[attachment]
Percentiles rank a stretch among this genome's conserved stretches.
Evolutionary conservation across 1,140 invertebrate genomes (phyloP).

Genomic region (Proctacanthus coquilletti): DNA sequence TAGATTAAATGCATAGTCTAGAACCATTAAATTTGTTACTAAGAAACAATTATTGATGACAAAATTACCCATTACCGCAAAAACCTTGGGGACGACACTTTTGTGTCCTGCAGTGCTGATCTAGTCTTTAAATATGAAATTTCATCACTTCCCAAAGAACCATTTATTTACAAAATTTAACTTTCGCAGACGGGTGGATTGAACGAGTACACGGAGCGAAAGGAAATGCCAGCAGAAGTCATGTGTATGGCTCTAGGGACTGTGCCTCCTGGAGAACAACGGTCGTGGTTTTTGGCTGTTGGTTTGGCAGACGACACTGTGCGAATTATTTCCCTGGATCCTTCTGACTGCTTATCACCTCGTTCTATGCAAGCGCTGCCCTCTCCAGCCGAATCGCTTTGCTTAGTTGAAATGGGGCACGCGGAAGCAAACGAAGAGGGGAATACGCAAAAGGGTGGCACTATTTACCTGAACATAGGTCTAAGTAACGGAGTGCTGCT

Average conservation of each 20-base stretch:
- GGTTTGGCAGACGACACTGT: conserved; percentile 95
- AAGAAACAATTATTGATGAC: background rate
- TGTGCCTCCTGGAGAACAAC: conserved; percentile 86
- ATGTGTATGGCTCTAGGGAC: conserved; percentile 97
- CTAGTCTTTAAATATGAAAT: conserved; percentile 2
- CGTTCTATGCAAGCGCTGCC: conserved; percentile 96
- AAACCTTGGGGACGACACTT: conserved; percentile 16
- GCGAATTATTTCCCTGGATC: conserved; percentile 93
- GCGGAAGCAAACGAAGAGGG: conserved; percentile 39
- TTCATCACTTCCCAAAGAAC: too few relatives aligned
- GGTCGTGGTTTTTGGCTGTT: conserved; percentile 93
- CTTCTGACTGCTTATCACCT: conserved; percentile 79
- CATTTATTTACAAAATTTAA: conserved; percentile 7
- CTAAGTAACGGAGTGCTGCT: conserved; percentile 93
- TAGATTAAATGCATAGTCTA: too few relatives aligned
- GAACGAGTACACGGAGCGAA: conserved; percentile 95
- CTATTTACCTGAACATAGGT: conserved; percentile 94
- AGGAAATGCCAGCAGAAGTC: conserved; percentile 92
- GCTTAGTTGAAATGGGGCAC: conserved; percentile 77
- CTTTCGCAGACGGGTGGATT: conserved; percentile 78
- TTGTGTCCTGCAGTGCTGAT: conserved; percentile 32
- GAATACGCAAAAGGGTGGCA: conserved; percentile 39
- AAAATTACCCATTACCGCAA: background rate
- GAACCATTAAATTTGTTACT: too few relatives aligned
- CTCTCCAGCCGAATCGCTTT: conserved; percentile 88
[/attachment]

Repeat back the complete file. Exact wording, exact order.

Percentiles rank a stretch among this genome's conserved stretches.
Evolutionary conservation across 1,140 invertebrate genomes (phyloP).

Genomic region (Proctacanthus coquilletti): DNA sequence TAGATTAAATGCATAGTCTAGAACCATTAAATTTGTTACTAAGAAACAATTATTGATGACAAAATTACCCATTACCGCAAAAACCTTGGGGACGACACTTTTGTGTCCTGCAGTGCTGATCTAGTCTTTAAATATGAAATTTCATCACTTCCCAAAGAACCATTTATTTACAAAATTTAACTTTCGCAGACGGGTGGATTGAACGAGTACACGGAGCGAAAGGAAATGCCAGCAGAAGTCATGTGTATGGCTCTAGGGACTGTGCCTCCTGGAGAACAACGGTCGTGGTTTTTGGCTGTTGGTTTGGCAGACGACACTGTGCGAATTATTTCCCTGGATCCTTCTGACTGCTTATCACCTCGTTCTATGCAAGCGCTGCCCTCTCCAGCCGAATCGCTTTGCTTAGTTGAAATGGGGCACGCGGAAGCAAACGAAGAGGGGAATACGCAAAAGGGTGGCACTATTTACCTGAACATAGGTCTAAGTAACGGAGTGCTGCT

Average conservation of each 20-base stretch:
- GGTTTGGCAGACGACACTGT: conserved; percentile 95
- AAGAAACAATTATTGATGAC: background rate
- TGTGCCTCCTGGAGAACAAC: conserved; percentile 86
- ATGTGTATGGCTCTAGGGAC: conserved; percentile 97
- CTAGTCTTTAAATATGAAAT: conserved; percentile 2
- CGTTCTATGCAAGCGCTGCC: conserved; percentile 96
- AAACCTTGGGGACGACACTT: conserved; percentile 16
- GCGAATTATTTCCCTGGATC: conserved; percentile 93
- GCGGAAGCAAACGAAGAGGG: conserved; percentile 39
- TTCATCACTTCCCAAAGAAC: too few relatives aligned
- GGTCGTGGTTTTTGGCTGTT: conserved; percentile 93
- CTTCTGACTGCTTATCACCT: conserved; percentile 79
- CATTTATTTACAAAATTTAA: conserved; percentile 7
- CTAAGTAACGGAGTGCTGCT: conserved; percentile 93
- TAGATTAAATGCATAGTCTA: too few relatives aligned
- GAACGAGTACACGGAGCGAA: conserved; percentile 95
- CTATTTACCTGAACATAGGT: conserved; percentile 94
- AGGAAATGCCAGCAGAAGTC: conserved; percentile 92
- GCTTAGTTGAAATGGGGCAC: conserved; percentile 77
- CTTTCGCAGACGGGTGGATT: conserved; percentile 78
- TTGTGTCCTGCAGTGCTGAT: conserved; percentile 32
- GAATACGCAAAAGGGTGGCA: conserved; percentile 39
- AAAATTACCCATTACCGCAA: background rate
- GAACCATTAAATTTGTTACT: too few relatives aligned
- CTCTCCAGCCGAATCGCTTT: conserved; percentile 88